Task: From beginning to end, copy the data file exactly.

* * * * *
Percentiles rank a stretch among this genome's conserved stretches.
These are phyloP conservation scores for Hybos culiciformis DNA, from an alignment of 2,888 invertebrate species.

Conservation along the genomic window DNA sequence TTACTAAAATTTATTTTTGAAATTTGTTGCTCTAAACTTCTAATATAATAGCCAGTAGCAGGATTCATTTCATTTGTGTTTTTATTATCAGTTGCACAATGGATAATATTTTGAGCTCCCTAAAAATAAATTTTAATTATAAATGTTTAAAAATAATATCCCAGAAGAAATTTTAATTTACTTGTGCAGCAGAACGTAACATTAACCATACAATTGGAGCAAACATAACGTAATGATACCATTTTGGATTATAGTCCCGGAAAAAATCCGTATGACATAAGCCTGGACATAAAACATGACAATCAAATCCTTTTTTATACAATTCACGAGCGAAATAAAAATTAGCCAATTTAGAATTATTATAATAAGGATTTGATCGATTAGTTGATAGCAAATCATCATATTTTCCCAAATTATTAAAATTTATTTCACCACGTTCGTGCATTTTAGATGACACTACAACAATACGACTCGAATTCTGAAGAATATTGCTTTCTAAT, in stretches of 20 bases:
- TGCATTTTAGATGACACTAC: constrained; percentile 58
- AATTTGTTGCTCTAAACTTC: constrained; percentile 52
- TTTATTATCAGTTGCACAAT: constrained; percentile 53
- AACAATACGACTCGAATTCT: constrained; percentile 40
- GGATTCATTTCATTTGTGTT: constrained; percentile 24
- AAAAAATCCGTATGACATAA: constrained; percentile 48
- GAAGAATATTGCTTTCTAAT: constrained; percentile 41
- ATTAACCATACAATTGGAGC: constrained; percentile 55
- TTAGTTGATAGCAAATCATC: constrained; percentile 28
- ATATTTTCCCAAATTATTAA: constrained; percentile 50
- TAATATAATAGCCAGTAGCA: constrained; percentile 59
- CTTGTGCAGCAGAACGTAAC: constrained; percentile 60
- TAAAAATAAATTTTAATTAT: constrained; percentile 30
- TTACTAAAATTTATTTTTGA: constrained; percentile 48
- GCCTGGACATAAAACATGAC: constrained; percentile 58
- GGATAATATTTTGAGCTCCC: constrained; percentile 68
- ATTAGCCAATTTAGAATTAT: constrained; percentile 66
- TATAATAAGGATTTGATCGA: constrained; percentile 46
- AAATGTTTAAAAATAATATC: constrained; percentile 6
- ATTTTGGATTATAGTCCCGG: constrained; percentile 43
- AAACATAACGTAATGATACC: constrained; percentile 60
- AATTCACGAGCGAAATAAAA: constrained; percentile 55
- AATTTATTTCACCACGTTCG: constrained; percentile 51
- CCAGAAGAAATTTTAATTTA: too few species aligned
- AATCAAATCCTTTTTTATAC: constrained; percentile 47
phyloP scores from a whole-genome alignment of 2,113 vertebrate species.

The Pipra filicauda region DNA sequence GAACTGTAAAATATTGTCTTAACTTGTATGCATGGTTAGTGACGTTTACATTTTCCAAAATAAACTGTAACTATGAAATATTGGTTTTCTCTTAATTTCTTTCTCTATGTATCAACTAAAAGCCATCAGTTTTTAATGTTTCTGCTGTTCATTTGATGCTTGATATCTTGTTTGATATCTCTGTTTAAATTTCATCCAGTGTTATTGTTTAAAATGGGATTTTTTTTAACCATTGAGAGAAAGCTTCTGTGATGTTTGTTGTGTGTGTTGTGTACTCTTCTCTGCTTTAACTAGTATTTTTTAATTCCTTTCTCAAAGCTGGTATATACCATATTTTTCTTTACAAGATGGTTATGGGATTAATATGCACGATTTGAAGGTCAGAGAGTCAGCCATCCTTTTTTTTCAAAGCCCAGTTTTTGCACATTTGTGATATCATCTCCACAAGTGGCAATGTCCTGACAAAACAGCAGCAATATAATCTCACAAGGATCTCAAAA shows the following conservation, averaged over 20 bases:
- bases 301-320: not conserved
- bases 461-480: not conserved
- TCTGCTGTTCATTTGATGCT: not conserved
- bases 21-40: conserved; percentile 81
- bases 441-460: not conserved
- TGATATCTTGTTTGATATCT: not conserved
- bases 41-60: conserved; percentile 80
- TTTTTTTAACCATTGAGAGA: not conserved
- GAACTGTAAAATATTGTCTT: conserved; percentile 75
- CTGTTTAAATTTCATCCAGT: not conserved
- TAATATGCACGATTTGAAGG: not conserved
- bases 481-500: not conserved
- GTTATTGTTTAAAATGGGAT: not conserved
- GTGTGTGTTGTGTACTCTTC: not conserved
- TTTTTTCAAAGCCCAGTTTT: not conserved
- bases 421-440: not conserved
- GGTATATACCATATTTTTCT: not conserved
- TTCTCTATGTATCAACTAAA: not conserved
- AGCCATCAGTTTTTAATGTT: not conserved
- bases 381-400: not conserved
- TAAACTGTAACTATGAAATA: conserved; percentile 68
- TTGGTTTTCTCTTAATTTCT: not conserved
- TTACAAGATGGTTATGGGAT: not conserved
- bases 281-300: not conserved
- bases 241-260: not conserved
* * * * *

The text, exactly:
Percentiles rank a stretch among this genome's conserved stretches.
These are phyloP conservation scores for Hybos culiciformis DNA, from an alignment of 2,888 invertebrate species.

Conservation along the genomic window DNA sequence TTACTAAAATTTATTTTTGAAATTTGTTGCTCTAAACTTCTAATATAATAGCCAGTAGCAGGATTCATTTCATTTGTGTTTTTATTATCAGTTGCACAATGGATAATATTTTGAGCTCCCTAAAAATAAATTTTAATTATAAATGTTTAAAAATAATATCCCAGAAGAAATTTTAATTTACTTGTGCAGCAGAACGTAACATTAACCATACAATTGGAGCAAACATAACGTAATGATACCATTTTGGATTATAGTCCCGGAAAAAATCCGTATGACATAAGCCTGGACATAAAACATGACAATCAAATCCTTTTTTATACAATTCACGAGCGAAATAAAAATTAGCCAATTTAGAATTATTATAATAAGGATTTGATCGATTAGTTGATAGCAAATCATCATATTTTCCCAAATTATTAAAATTTATTTCACCACGTTCGTGCATTTTAGATGACACTACAACAATACGACTCGAATTCTGAAGAATATTGCTTTCTAAT, in stretches of 20 bases:
- TGCATTTTAGATGACACTAC: constrained; percentile 58
- AATTTGTTGCTCTAAACTTC: constrained; percentile 52
- TTTATTATCAGTTGCACAAT: constrained; percentile 53
- AACAATACGACTCGAATTCT: constrained; percentile 40
- GGATTCATTTCATTTGTGTT: constrained; percentile 24
- AAAAAATCCGTATGACATAA: constrained; percentile 48
- GAAGAATATTGCTTTCTAAT: constrained; percentile 41
- ATTAACCATACAATTGGAGC: constrained; percentile 55
- TTAGTTGATAGCAAATCATC: constrained; percentile 28
- ATATTTTCCCAAATTATTAA: constrained; percentile 50
- TAATATAATAGCCAGTAGCA: constrained; percentile 59
- CTTGTGCAGCAGAACGTAAC: constrained; percentile 60
- TAAAAATAAATTTTAATTAT: constrained; percentile 30
- TTACTAAAATTTATTTTTGA: constrained; percentile 48
- GCCTGGACATAAAACATGAC: constrained; percentile 58
- GGATAATATTTTGAGCTCCC: constrained; percentile 68
- ATTAGCCAATTTAGAATTAT: constrained; percentile 66
- TATAATAAGGATTTGATCGA: constrained; percentile 46
- AAATGTTTAAAAATAATATC: constrained; percentile 6
- ATTTTGGATTATAGTCCCGG: constrained; percentile 43
- AAACATAACGTAATGATACC: constrained; percentile 60
- AATTCACGAGCGAAATAAAA: constrained; percentile 55
- AATTTATTTCACCACGTTCG: constrained; percentile 51
- CCAGAAGAAATTTTAATTTA: too few species aligned
- AATCAAATCCTTTTTTATAC: constrained; percentile 47
phyloP scores from a whole-genome alignment of 2,113 vertebrate species.

The Pipra filicauda region DNA sequence GAACTGTAAAATATTGTCTTAACTTGTATGCATGGTTAGTGACGTTTACATTTTCCAAAATAAACTGTAACTATGAAATATTGGTTTTCTCTTAATTTCTTTCTCTATGTATCAACTAAAAGCCATCAGTTTTTAATGTTTCTGCTGTTCATTTGATGCTTGATATCTTGTTTGATATCTCTGTTTAAATTTCATCCAGTGTTATTGTTTAAAATGGGATTTTTTTTAACCATTGAGAGAAAGCTTCTGTGATGTTTGTTGTGTGTGTTGTGTACTCTTCTCTGCTTTAACTAGTATTTTTTAATTCCTTTCTCAAAGCTGGTATATACCATATTTTTCTTTACAAGATGGTTATGGGATTAATATGCACGATTTGAAGGTCAGAGAGTCAGCCATCCTTTTTTTTCAAAGCCCAGTTTTTGCACATTTGTGATATCATCTCCACAAGTGGCAATGTCCTGACAAAACAGCAGCAATATAATCTCACAAGGATCTCAAAA shows the following conservation, averaged over 20 bases:
- bases 301-320: not conserved
- bases 461-480: not conserved
- TCTGCTGTTCATTTGATGCT: not conserved
- bases 21-40: conserved; percentile 81
- bases 441-460: not conserved
- TGATATCTTGTTTGATATCT: not conserved
- bases 41-60: conserved; percentile 80
- TTTTTTTAACCATTGAGAGA: not conserved
- GAACTGTAAAATATTGTCTT: conserved; percentile 75
- CTGTTTAAATTTCATCCAGT: not conserved
- TAATATGCACGATTTGAAGG: not conserved
- bases 481-500: not conserved
- GTTATTGTTTAAAATGGGAT: not conserved
- GTGTGTGTTGTGTACTCTTC: not conserved
- TTTTTTCAAAGCCCAGTTTT: not conserved
- bases 421-440: not conserved
- GGTATATACCATATTTTTCT: not conserved
- TTCTCTATGTATCAACTAAA: not conserved
- AGCCATCAGTTTTTAATGTT: not conserved
- bases 381-400: not conserved
- TAAACTGTAACTATGAAATA: conserved; percentile 68
- TTGGTTTTCTCTTAATTTCT: not conserved
- TTACAAGATGGTTATGGGAT: not conserved
- bases 281-300: not conserved
- bases 241-260: not conserved